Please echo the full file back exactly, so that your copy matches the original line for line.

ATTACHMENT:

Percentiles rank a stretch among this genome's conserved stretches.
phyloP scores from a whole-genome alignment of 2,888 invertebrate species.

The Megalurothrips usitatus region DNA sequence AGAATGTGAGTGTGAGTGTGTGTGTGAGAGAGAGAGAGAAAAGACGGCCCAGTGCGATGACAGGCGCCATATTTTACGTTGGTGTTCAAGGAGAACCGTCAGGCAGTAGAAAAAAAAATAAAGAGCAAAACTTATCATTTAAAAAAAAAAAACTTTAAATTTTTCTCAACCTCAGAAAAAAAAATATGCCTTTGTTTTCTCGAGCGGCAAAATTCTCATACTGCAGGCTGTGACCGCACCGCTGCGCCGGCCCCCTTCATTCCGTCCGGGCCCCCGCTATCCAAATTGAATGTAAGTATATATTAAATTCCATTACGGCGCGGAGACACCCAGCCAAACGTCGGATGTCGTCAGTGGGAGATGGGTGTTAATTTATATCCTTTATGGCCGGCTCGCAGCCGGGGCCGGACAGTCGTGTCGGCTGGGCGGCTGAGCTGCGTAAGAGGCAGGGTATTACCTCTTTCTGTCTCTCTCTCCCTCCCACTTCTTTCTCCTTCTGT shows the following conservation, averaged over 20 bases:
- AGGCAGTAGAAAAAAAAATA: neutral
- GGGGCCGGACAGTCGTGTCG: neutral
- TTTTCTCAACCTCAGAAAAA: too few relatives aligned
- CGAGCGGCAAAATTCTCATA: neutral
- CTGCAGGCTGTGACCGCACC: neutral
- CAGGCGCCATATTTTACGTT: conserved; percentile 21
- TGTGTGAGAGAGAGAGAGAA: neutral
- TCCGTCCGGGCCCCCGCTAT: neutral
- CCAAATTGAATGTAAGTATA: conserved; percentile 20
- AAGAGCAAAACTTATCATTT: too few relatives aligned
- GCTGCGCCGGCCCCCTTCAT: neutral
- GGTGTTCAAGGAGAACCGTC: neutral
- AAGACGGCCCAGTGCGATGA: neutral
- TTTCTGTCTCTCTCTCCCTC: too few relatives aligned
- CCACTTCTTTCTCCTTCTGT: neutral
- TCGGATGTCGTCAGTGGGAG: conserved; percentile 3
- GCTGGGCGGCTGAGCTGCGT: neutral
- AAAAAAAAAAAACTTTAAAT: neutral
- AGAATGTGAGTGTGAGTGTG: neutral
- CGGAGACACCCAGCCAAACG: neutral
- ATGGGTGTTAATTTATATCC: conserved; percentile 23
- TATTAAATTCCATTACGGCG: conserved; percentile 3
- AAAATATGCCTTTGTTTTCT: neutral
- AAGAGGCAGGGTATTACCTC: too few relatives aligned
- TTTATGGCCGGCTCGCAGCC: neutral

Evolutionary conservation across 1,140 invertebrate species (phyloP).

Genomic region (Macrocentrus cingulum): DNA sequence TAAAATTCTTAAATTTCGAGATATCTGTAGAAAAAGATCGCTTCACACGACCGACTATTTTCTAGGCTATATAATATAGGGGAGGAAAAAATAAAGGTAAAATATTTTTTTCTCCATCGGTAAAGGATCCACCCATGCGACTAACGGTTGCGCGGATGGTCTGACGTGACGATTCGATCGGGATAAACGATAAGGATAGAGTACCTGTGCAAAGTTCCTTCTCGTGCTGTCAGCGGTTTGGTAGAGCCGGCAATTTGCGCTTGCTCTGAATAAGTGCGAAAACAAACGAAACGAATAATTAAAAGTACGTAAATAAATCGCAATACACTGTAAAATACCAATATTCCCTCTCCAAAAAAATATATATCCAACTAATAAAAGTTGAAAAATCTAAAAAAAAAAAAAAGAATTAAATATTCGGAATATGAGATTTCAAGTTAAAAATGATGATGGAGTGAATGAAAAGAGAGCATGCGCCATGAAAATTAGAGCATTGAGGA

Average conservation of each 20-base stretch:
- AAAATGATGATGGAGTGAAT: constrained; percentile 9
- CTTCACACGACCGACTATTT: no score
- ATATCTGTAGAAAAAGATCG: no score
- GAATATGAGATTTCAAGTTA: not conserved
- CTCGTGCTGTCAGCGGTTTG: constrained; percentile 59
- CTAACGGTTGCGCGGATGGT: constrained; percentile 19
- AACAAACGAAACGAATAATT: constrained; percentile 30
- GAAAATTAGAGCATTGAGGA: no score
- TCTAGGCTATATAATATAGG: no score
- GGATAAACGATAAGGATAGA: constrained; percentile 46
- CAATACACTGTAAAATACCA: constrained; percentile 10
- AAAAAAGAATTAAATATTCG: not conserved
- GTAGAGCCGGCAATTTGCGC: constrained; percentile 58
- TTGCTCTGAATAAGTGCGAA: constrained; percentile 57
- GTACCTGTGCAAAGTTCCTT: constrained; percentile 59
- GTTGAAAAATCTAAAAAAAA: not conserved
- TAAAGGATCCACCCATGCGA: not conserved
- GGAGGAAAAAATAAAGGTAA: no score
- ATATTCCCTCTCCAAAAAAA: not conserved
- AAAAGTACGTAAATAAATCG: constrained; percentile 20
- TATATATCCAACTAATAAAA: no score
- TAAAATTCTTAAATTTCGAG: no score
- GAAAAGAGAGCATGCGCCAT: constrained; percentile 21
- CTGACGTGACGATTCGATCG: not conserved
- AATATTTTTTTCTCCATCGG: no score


Percentiles rank a stretch among this genome's conserved stretches.
phyloP scores from a whole-genome alignment of 2,888 invertebrate species.

The Megalurothrips usitatus region DNA sequence AGAATGTGAGTGTGAGTGTGTGTGTGAGAGAGAGAGAGAAAAGACGGCCCAGTGCGATGACAGGCGCCATATTTTACGTTGGTGTTCAAGGAGAACCGTCAGGCAGTAGAAAAAAAAATAAAGAGCAAAACTTATCATTTAAAAAAAAAAAACTTTAAATTTTTCTCAACCTCAGAAAAAAAAATATGCCTTTGTTTTCTCGAGCGGCAAAATTCTCATACTGCAGGCTGTGACCGCACCGCTGCGCCGGCCCCCTTCATTCCGTCCGGGCCCCCGCTATCCAAATTGAATGTAAGTATATATTAAATTCCATTACGGCGCGGAGACACCCAGCCAAACGTCGGATGTCGTCAGTGGGAGATGGGTGTTAATTTATATCCTTTATGGCCGGCTCGCAGCCGGGGCCGGACAGTCGTGTCGGCTGGGCGGCTGAGCTGCGTAAGAGGCAGGGTATTACCTCTTTCTGTCTCTCTCTCCCTCCCACTTCTTTCTCCTTCTGT shows the following conservation, averaged over 20 bases:
- AGGCAGTAGAAAAAAAAATA: neutral
- GGGGCCGGACAGTCGTGTCG: neutral
- TTTTCTCAACCTCAGAAAAA: too few relatives aligned
- CGAGCGGCAAAATTCTCATA: neutral
- CTGCAGGCTGTGACCGCACC: neutral
- CAGGCGCCATATTTTACGTT: conserved; percentile 21
- TGTGTGAGAGAGAGAGAGAA: neutral
- TCCGTCCGGGCCCCCGCTAT: neutral
- CCAAATTGAATGTAAGTATA: conserved; percentile 20
- AAGAGCAAAACTTATCATTT: too few relatives aligned
- GCTGCGCCGGCCCCCTTCAT: neutral
- GGTGTTCAAGGAGAACCGTC: neutral
- AAGACGGCCCAGTGCGATGA: neutral
- TTTCTGTCTCTCTCTCCCTC: too few relatives aligned
- CCACTTCTTTCTCCTTCTGT: neutral
- TCGGATGTCGTCAGTGGGAG: conserved; percentile 3
- GCTGGGCGGCTGAGCTGCGT: neutral
- AAAAAAAAAAAACTTTAAAT: neutral
- AGAATGTGAGTGTGAGTGTG: neutral
- CGGAGACACCCAGCCAAACG: neutral
- ATGGGTGTTAATTTATATCC: conserved; percentile 23
- TATTAAATTCCATTACGGCG: conserved; percentile 3
- AAAATATGCCTTTGTTTTCT: neutral
- AAGAGGCAGGGTATTACCTC: too few relatives aligned
- TTTATGGCCGGCTCGCAGCC: neutral

Evolutionary conservation across 1,140 invertebrate species (phyloP).

Genomic region (Macrocentrus cingulum): DNA sequence TAAAATTCTTAAATTTCGAGATATCTGTAGAAAAAGATCGCTTCACACGACCGACTATTTTCTAGGCTATATAATATAGGGGAGGAAAAAATAAAGGTAAAATATTTTTTTCTCCATCGGTAAAGGATCCACCCATGCGACTAACGGTTGCGCGGATGGTCTGACGTGACGATTCGATCGGGATAAACGATAAGGATAGAGTACCTGTGCAAAGTTCCTTCTCGTGCTGTCAGCGGTTTGGTAGAGCCGGCAATTTGCGCTTGCTCTGAATAAGTGCGAAAACAAACGAAACGAATAATTAAAAGTACGTAAATAAATCGCAATACACTGTAAAATACCAATATTCCCTCTCCAAAAAAATATATATCCAACTAATAAAAGTTGAAAAATCTAAAAAAAAAAAAAAGAATTAAATATTCGGAATATGAGATTTCAAGTTAAAAATGATGATGGAGTGAATGAAAAGAGAGCATGCGCCATGAAAATTAGAGCATTGAGGA

Average conservation of each 20-base stretch:
- AAAATGATGATGGAGTGAAT: constrained; percentile 9
- CTTCACACGACCGACTATTT: no score
- ATATCTGTAGAAAAAGATCG: no score
- GAATATGAGATTTCAAGTTA: not conserved
- CTCGTGCTGTCAGCGGTTTG: constrained; percentile 59
- CTAACGGTTGCGCGGATGGT: constrained; percentile 19
- AACAAACGAAACGAATAATT: constrained; percentile 30
- GAAAATTAGAGCATTGAGGA: no score
- TCTAGGCTATATAATATAGG: no score
- GGATAAACGATAAGGATAGA: constrained; percentile 46
- CAATACACTGTAAAATACCA: constrained; percentile 10
- AAAAAAGAATTAAATATTCG: not conserved
- GTAGAGCCGGCAATTTGCGC: constrained; percentile 58
- TTGCTCTGAATAAGTGCGAA: constrained; percentile 57
- GTACCTGTGCAAAGTTCCTT: constrained; percentile 59
- GTTGAAAAATCTAAAAAAAA: not conserved
- TAAAGGATCCACCCATGCGA: not conserved
- GGAGGAAAAAATAAAGGTAA: no score
- ATATTCCCTCTCCAAAAAAA: not conserved
- AAAAGTACGTAAATAAATCG: constrained; percentile 20
- TATATATCCAACTAATAAAA: no score
- TAAAATTCTTAAATTTCGAG: no score
- GAAAAGAGAGCATGCGCCAT: constrained; percentile 21
- CTGACGTGACGATTCGATCG: not conserved
- AATATTTTTTTCTCCATCGG: no score